By Tony Collins
Yesterday in Parliament Iain Duncan Smith gave a statement on Universal Credit – then MPs asked him questions. Conservative MP Nigel Mills asked IDS a straightforward question:
“Can the secretary of state confirm that the Treasury has now signed off the whole business case and laid to rest that fear that they were not going to do that?”
IDS gave a clear reply: “That is exactly what was being asked before the summer break and the answer is they have …”
But the UC programme has not received Treasury approval for the full business case, nor even the outline business case. Today’s National Audit Office report “Universal Credit: progress update” says that the UC programme received approval in September 2014 for the “strategic outline business case” only.
An NAO official says this is a “long way from Treasury approval” of the full business case.
Until the full business case is approved, UC has no formal funding beyond the current spending review. Meanwhile the Treasury has been funding UC in “small increments” according to the NAO.
The Department of Work and Pensions is due to produce the outline business case next summer, before the next government’s spending review.
The “outline” business case is supposed to set out how the programme is affordable and will be successfully delivered. It summarises the results so far and sets out the case for proceeding to a formal procurement phase.
The “full” business case documents the contractual arrangements,
confirms funding and affordability and sets out the detailed management
arrangements and plans for successful delivery and post evaluation.
The absence of approval for the outline or full business case underlines the uncertainties still in the UC programme. Indeed the latest NAO report says it’s too early to tell whether UC will prove value for money.
But the DWP has reduced risks by extending the roll-out. The programme is now not expected to be completed before 2020. The original completion date was 2017.
The DWP has a twin-track approach to the UC IT programme. It is paying its existing main IT suppliers to support the introduction of UC – the so-called “live” service – while an agile team develops a fully-automated “digital” service that is designed to do all that the “live” service cannot do without manual intervention.
The agile system has yet to be tested – but it has cost only about £8m compared with more than £90m spent on the “live service”.
Labour MP Glenda Jackson, who is a member of the Work and Pensions committee, suggested to IDS yesterday that his promises to MPs on Universal Credit’s roll-out have all been broken and that he has told the House of Commons “porky pies”.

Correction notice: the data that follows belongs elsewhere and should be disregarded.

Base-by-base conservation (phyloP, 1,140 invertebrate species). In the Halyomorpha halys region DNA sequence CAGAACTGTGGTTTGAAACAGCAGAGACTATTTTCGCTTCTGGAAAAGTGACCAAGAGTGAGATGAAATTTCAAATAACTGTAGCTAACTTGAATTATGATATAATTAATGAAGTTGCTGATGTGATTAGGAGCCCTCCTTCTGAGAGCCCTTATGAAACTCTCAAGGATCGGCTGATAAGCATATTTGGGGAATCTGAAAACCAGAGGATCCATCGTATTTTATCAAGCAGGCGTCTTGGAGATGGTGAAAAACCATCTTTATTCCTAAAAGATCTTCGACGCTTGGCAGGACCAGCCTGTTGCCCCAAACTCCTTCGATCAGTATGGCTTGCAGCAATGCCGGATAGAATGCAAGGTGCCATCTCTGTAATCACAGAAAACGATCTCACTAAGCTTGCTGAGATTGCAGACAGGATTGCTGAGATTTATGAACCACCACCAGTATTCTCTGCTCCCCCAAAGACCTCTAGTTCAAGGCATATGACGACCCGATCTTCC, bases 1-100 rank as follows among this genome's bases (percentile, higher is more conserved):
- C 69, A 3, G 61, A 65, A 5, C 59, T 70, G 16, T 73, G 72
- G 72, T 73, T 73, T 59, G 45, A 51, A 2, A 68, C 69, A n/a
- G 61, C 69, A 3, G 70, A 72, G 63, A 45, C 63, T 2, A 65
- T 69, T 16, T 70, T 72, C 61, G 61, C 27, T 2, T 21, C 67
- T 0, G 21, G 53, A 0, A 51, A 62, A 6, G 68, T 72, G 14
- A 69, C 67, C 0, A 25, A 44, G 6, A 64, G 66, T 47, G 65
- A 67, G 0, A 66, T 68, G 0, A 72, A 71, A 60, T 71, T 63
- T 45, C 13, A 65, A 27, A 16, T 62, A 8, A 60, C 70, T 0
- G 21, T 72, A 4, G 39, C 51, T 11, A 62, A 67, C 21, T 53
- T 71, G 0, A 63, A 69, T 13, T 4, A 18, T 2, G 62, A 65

IDS replied that his intention is to ensure that UC is rolled out in a safe and secure way.
You’d never know from IDS’s replies to MPs yesterday that the Universal Credit programme doesn’t yet have either outline business case approval or full business case approval.
In other words, the Treasury has yet to be convinced the UC programme is feasible or affordable. It is paying for the programme in increments.
IDS told MPs the programme has business case approval. He did not make it clear that the programme has the early-stage strategic outline business case approval.
His comments reinforce the need for the National Audit Office to scrutinise the Universal Credit programme. Left to the Department for Work and Pensions, the facts about the programme’s progress, problems and challenges would probably not emerge, not in the House of Commons at least.
Some MPs have said for years that Parliament is the last place to look for the truth.
IDS also said yesterday that the original deadline for completion of UC by 2017 was “artificial” – though he has quoted the 2017 date to MPs on several occasions.
Will UC succeed?
UC as an IT-based programme is not doing too badly, to judge from today’s NAO report.
Indeed it seems that the Department for Work and Pensions, when under intense scrutiny, can start to get things right.
Though existing systems from major suppliers look increasingly unlikely to be able to handle the predicted volumes without a large and expensive amount of manual intervention, the agile digital system, though delayed by 6 months, looks promising, at a fraction of the cost of the conventional “live” system.
The NAO is scrutinising the programme. The DWP’s own auditors seem to be doing a good job. The Cabinet Office’s Major Projects Authority is making useful recommendations. And the programme has an independently-chaired board. [The NAO says the programme board has been hampered by limited information and suggests this is because the DWP gives the board “good news” statements rather than facts.]
All this scrutiny is powering the programme in the right direction, though the uncertainties remain massive. As Campaign4Change predicted, the programme will not be complete before 2020. But who cares, if it works well in the end and losses are minimised?
DWP officials are learning lessons – and UC could end up as a template for big government IT-enabled programmes The twin-track approach of using existing suppliers to deliver support for major business changes that yield problems and lessons that then feed into an entirely new agile-based system is not a cheap way to develop government IT – but it may work.
What DWP officials have yet to learn is how to be open and truthful to Parliament, the media – and even its own programme board.